Interpublic Group CEO and Chairman Michael Roth dismissed the idea of a full-scale boycott of Google and YouTube in response to ads appearing next to hate-filled videos. Doing nothing, however, is also the wrong reaction, he said at the 4A's Transformation conference in Los Angeles on Monday.
"It's up to each client to make a determination about how they respond to the unfolding situation," Roth told CNBC reporter Julia Boorstin during the discussion. "To make a uniform decision for all our clients I think was inappropriate, and not to focus on it would be a misstep."
Roth's comments came in response to a question from Boorstin about how IPG's approach to brand safety on YouTube differs from rivals WPP and Havas. Two weeks ago, Havas pulled all its spending on Google and YouTube in the UK, removing digital ads from clients like telecom O2. In contrast, last week, Sorrell told CNBC that a boycott "doesn’t make sense."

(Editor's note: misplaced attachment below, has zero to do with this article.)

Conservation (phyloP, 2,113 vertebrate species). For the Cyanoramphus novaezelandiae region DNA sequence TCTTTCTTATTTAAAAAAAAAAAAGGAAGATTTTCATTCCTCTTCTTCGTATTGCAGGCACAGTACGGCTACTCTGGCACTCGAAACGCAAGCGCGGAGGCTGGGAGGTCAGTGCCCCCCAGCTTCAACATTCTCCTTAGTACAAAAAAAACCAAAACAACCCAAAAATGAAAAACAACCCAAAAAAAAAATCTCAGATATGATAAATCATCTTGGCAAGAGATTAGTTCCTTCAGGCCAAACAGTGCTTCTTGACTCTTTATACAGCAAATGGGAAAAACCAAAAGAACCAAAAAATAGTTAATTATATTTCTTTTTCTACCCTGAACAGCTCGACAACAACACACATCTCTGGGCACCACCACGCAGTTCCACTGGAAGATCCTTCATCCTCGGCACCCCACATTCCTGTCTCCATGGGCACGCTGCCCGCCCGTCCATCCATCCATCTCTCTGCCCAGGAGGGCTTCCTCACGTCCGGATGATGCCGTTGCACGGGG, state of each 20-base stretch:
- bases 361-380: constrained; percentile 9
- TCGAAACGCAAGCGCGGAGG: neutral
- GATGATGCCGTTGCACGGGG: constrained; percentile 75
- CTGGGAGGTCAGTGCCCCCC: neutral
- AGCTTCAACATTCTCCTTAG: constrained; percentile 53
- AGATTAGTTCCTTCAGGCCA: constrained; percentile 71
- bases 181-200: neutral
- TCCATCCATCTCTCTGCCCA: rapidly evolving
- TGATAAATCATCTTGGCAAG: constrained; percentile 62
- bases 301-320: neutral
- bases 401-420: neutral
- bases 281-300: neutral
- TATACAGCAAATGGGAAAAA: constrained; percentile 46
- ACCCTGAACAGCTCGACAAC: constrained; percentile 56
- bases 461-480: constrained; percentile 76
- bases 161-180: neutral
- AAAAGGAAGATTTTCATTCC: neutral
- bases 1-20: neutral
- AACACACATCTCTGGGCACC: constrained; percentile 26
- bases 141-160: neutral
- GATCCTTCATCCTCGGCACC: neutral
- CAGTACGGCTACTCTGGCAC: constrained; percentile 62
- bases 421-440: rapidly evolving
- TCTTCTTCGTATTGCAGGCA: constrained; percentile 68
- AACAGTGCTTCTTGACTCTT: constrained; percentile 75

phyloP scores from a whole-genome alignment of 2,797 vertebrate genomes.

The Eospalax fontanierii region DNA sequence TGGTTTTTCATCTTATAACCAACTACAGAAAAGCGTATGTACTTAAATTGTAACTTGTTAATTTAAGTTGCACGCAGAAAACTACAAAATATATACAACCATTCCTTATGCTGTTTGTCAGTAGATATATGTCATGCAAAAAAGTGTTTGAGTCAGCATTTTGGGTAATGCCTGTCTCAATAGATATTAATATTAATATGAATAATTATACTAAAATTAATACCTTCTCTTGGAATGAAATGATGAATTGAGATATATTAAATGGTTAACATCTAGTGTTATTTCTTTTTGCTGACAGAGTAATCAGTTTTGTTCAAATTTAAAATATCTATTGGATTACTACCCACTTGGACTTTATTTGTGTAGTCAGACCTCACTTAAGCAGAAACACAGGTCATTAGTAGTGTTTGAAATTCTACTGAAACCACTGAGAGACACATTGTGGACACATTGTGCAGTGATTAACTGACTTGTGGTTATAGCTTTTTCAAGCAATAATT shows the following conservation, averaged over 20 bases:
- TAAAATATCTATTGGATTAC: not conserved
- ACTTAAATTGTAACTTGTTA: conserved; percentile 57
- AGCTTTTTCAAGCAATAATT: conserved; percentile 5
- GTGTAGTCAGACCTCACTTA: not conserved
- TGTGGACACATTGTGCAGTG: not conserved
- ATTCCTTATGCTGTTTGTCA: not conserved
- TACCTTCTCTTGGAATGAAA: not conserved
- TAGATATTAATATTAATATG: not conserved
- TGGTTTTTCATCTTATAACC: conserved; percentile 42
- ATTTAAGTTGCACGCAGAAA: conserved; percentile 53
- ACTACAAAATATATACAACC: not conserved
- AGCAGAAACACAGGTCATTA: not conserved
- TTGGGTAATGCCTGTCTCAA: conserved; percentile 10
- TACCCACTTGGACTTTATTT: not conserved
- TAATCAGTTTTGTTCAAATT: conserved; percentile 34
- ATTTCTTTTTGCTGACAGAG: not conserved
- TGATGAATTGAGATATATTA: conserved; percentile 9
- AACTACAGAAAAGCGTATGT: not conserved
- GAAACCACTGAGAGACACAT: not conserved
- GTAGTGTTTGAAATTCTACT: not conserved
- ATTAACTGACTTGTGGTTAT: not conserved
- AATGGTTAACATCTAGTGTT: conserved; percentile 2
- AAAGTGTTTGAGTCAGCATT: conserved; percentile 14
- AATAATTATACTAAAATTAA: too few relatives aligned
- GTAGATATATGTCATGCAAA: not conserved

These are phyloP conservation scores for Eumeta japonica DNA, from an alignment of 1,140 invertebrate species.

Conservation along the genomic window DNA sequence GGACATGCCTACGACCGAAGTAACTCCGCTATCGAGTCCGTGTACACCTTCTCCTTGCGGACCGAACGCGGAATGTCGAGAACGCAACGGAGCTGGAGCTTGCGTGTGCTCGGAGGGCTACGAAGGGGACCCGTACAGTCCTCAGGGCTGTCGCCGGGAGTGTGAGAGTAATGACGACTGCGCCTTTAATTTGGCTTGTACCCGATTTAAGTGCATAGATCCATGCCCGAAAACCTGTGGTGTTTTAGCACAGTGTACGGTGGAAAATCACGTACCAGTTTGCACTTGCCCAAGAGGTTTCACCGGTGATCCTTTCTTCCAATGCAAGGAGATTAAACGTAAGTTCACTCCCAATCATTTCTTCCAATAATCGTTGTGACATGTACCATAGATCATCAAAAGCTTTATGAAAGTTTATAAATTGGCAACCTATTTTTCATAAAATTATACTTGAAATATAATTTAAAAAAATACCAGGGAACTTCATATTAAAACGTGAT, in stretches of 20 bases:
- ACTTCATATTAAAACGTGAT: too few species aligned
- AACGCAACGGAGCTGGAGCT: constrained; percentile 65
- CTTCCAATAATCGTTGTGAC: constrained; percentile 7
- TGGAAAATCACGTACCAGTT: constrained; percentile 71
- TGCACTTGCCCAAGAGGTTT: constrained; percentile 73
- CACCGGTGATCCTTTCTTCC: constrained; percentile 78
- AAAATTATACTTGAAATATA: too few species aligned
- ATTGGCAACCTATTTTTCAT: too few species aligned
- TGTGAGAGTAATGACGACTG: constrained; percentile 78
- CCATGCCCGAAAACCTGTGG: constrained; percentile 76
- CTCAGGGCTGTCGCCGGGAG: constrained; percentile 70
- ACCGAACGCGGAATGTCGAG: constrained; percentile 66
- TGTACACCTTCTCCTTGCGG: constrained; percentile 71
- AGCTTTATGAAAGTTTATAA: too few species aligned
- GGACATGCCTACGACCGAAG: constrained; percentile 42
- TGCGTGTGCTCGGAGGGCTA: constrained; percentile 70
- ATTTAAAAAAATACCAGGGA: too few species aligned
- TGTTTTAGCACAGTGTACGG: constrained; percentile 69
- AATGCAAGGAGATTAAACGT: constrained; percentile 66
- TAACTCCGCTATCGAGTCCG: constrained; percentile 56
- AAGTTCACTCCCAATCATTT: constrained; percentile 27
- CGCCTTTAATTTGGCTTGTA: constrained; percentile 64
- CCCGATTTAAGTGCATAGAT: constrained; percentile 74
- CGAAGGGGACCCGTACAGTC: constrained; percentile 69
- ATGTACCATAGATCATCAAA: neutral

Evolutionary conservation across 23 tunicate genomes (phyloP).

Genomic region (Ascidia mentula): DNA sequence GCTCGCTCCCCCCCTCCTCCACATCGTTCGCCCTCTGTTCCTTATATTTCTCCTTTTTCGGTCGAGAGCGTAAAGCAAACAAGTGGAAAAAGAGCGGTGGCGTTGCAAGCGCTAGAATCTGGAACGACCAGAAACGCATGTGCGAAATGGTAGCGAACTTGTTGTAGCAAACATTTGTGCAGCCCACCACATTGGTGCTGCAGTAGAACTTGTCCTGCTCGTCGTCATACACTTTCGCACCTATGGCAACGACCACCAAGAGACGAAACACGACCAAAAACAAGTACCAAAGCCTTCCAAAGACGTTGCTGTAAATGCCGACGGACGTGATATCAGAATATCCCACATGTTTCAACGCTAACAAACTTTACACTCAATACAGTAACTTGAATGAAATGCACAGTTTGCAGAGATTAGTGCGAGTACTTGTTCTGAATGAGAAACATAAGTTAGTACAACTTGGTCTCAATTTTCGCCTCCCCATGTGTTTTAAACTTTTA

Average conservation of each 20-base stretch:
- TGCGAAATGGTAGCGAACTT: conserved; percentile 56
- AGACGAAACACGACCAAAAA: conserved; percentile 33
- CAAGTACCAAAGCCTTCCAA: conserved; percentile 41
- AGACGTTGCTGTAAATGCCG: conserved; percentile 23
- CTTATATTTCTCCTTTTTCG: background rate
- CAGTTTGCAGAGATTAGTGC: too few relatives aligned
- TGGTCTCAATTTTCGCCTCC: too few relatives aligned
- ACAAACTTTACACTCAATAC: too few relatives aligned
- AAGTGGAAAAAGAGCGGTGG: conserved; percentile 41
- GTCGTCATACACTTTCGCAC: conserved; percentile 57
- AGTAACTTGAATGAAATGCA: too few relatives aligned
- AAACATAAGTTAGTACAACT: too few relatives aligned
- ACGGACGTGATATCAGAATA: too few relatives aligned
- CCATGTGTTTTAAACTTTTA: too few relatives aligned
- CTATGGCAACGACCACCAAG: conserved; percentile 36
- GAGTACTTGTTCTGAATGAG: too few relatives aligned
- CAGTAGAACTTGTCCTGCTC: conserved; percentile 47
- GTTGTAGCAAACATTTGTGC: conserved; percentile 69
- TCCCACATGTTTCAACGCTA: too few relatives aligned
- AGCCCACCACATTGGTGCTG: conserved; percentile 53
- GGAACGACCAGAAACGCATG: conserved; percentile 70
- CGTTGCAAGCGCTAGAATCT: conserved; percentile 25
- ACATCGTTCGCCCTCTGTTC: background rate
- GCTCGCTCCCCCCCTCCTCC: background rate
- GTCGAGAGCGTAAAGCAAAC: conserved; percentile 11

Roth fell short of criticizing media boycotts in general, noting the tactic’s effectiveness. "Our clients and the industry were appropriately concerned with the efficacy of the work that’s going out there, who’s seeing it, and what it’s being associated with," he said. "The best way to get a response is to use money to effect change."
He is optimistic that the issue will be worked out soon, though. "I think it’s temporary. Google will fix it, and certainly, clients will come back."
Roth also used his appearance at the conference as an opportunity to call for more diversity in the industry. While he lauded the progress made in increasing the number of women in leadership, he said there needs to be more of an effort to improve the representation of African-American women. Just 1 percent of female agency leaders are black women, he noted. "That’s insane given who the marketplace is."
While he called out campaigns by IPG agencies that advance diversity, like R/GA’s "Love Has No Labels" and McCann New York’s "Fearless Girl," he inadvertently showcased the kinds of habits even allies must learn to overcome in order to change the industry, referring to the copywriter and art director who led the creation of "Fearless Girl" as "two young girls" in the creative department.